Bankruptcy is much more common than most people think. The number of bankruptcy filings in the United States has been increasing reliably ever since the 1980s, hitting a peak of 2 million cases in 2005 – that’s nearly 2 percent of households. Since then, bankruptcy filings have subsided slightly, but we’re still seeing hundreds of thousands to millions of individual filings every year.
Why is bankruptcy so common? And what should you understand about this phenomenon?
The Many Types of Bankruptcy
First, you should understand that there are many different types of bankruptcy. While we just use one word to describe this process, there are many different potential paths forward that are allowed by law.
For starters, there are different bankruptcy opportunities for businesses and individuals; if you’re reorganizing a corporation’s debt, you’re going to follow a different process than if you’re trying to reorganize an individual’s debt.
Additionally, different types of bankruptcy chapters allow different types of debt forgiveness and different options going forward. Chapter 13 bankruptcy, for example, allows you to retain possession of your property, while restructuring your debt into a more manageable payment plan.
Causes of Bankruptcy
What makes bankruptcy so common?
The short answer is that there are many people in the United States living in financial hardship. We can split the factors leading to bankruptcy into two main categories: background factors resulting in a person more likely to experience financial hardship and inciting factors that function as “the last straw,” leading people to file bankruptcy for bankruptcy protection as a last resort.
Background factors include:
- Poverty. It’s no secret that living in poverty makes you more likely to file for bankruptcy. Uneducated and undereducated people often struggle with a lack of income and no easy way to improve their future potential. If you’re stuck in the poverty trap, it may feel nearly impossible to escape.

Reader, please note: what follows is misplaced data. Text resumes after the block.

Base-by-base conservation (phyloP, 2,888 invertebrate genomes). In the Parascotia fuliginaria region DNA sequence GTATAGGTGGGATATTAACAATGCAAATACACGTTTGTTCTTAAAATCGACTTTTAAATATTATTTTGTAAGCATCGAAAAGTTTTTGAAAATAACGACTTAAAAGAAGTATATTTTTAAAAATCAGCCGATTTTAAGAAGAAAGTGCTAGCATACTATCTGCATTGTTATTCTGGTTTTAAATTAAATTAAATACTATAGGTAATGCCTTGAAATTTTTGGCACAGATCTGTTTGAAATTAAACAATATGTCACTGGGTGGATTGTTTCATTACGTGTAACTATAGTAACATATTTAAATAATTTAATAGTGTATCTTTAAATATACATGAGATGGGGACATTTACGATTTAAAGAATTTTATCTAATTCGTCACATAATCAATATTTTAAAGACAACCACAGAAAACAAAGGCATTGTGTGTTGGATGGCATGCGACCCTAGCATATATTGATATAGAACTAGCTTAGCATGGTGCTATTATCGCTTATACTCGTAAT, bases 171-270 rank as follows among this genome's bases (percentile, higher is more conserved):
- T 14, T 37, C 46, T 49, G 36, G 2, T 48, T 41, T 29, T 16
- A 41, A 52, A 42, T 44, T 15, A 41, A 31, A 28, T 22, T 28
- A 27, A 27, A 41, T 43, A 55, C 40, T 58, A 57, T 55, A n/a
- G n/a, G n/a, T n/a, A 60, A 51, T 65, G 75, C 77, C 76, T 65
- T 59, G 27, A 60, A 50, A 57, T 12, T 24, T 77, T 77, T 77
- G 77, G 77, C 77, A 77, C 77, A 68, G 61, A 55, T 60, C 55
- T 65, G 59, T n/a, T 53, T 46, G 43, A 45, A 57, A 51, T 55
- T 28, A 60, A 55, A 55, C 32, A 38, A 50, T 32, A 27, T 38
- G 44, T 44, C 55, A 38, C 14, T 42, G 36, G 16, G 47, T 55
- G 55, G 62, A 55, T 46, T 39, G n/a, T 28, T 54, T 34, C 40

- Lack of financial discipline. Commonly, bankruptcy is the consequence of years of no financial discipline. People often spend money recklessly, racking up credit card debt, while neglecting their income and savings. If you know a person that handles their finances in such a manner, they may end up filing for bankruptcy.
- Age. It’s also worth noting that bankruptcy filings increase with age. As you get older, you may earn less, while facing steeper living costs and other expenses.
Inciting factors include:
- Medical bills. By far the most common inciting factor for bankruptcy is medical bills. Medical care is ridiculously expensive, especially without insurance, leaving people wholly unprepared for such catastrophes.
- Emergencies. Other emergencies may also lead to bankruptcy. If your home is in need of a serious repair, for example, the cost to resolve this situation may be financially unsustainable.
- Job loss. Some people file for bankruptcy after experiencing job loss. If you no longer have money coming in, but your expenses keep mounting, there may be few other options for you.
Fortunately, there are many steps you can take to prevent bankruptcy in your own life:
- Invest in yourself. The best thing you can do is invest in yourself. Taking classes, getting training, and gaining more experience are some of the best ways to set yourself up for a better future career. Working hard, meeting other people, and pressing for better, higher paying opportunities will make sure you’re never caught in the poverty trap.
- Create an emergency fund. Next, build an emergency fund. Most people who file for bankruptcy due to an emergency are unprepared for the financial devastation. Don’t let yourself fall into this position. If possible, set aside a bit of money every month until you have several thousand dollars to work with. Then, if you face a massive home repair or an emergency medical issue, you can tap into your emergency savings rather than going into debt.
- Live below your means. One of the best pieces of financial advice you can follow is to live below your means. In other words, if possible, you should live on less money than you earn. You may be able to afford a bigger house in a nicer neighborhood, but living in a smaller house, in a less desirable neighborhood could save you lots of money. Similarly, you should avoid going into debt unless necessary. This approach does require making sacrifices, especially if you’re living on a limited income. But any positive changes you make to your financial situation, can ultimately reduce your chances of eventually resorting to bankruptcy.
Of course, you also shouldn’t rule out the idea of bankruptcy protection. We rightfully see bankruptcy as a last resort, and it’s not something you should proactively seek out. But bankruptcy exists to help honest people in an impossible financial situation.
If you ever find yourself with an overwhelming amount of debt and no realistic way of paying it, consider talking to a bankruptcy lawyer about your options. Bankruptcy may be more helpful than you think.